This gives me an opportunity to rant about Apple, in regards to another self-serving, money-grabbing practice. I bought an Apple Watch from the local state government surplus. This is a place where surplus government property ends up when it is no longer needed. It is also where stuff from airports ends up - items that were confiscated (knives, corkscrews, toys that look in any way like a weapon, and other "dangerous" items) and stuff that was lost and never claimed.
I bought the watch knowing it may not even function (although it looked to be in perfect condition), because they did not have the means to charge and test it. They just liquidate whatever comes down the pipe. So I charge the watch and pair it up, and find it has an Activation Lock on it. Now this is a watch that sat at the airport for the prescribed legal amount of time and was never claimed, and then it went to the state level where it was also never claimed. So many months later (or a year or more - it's first gen watch) it was legally sold by the government to me.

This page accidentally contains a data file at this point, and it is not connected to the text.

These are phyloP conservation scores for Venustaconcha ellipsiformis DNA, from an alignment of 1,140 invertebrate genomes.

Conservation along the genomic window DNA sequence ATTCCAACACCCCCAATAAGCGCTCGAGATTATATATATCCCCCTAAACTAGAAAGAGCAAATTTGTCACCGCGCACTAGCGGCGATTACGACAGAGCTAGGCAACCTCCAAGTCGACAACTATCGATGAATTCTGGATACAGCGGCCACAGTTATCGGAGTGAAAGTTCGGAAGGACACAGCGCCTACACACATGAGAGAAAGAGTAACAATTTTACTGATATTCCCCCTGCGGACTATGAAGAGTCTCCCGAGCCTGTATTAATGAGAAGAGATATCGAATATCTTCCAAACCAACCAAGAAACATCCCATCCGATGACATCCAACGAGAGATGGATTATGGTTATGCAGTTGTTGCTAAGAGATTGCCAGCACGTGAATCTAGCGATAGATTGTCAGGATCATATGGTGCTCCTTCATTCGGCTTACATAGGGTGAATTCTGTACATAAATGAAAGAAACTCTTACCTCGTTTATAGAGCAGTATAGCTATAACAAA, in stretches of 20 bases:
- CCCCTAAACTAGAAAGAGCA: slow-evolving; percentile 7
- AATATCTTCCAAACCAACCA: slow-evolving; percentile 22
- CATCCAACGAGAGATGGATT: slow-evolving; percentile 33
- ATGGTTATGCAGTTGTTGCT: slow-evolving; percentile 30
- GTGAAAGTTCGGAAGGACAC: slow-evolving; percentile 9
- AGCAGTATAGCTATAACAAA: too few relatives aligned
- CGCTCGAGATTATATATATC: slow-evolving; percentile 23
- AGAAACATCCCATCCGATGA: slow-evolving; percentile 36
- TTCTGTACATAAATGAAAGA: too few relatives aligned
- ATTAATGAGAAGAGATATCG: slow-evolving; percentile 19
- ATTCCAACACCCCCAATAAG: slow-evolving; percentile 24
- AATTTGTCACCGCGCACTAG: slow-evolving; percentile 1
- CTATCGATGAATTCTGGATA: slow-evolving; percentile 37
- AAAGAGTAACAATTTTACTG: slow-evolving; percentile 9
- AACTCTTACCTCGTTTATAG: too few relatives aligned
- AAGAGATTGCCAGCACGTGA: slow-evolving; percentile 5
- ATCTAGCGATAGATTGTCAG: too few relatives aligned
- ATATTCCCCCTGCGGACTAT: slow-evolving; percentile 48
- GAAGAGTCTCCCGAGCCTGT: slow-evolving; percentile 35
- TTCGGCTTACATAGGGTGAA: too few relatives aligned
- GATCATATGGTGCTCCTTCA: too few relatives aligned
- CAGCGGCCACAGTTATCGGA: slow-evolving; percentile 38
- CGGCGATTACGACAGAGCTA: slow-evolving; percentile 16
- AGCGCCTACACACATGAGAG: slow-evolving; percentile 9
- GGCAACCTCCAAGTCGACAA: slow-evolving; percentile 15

So I came to a realization. I have no way of contacting the original owner. I can see that they have a gmail address, but Apple will not show the entire address. Apple will not contact them on my behalf, or otherwise do anything for me to get this watch back into their possession. I cannot use the watch. No one can (I spent a lot of time searching, and there is no way to circumvent at this time). In January Apple removed their online tool that lets people check if a phone or watch has an Activation Lock, so there is not even any good way to know a used Apple product of these types are usable.
So who does this serve? That's easy. Apple. Because I cannot get the watch back to the person who lost it, and because I cannot use it, this watch has been taken off the market. Each instance of a product taken off the market is one that does not complete against the sales of new products. Imagine if iPhones and Apple Watches could never be resold - it would result in a huge increase in sales of new devices (which are the only ones Apple profits off of directly). That is what this accomplishes, because you just never know if a used device is actually usable. It pretty much shuts down the ability for private individuals to resell on Ebay or any other way online that cannot be finalized in person, where the buyer can check the device before they buy it.
Sure, as a side affect, perhaps this reduces the theft of devices to some degree. I argue that is merely a minor side affect. Thieves are going to grab any device they have a good opportunity to take, because it could be an Android phone, or maybe an iPhone that was not registered with iCloud's Find my Device. But I argue the primary purpose is to increase Apple's profit margins further by "destroying" a significant number of devices that cannot be used by anyone else.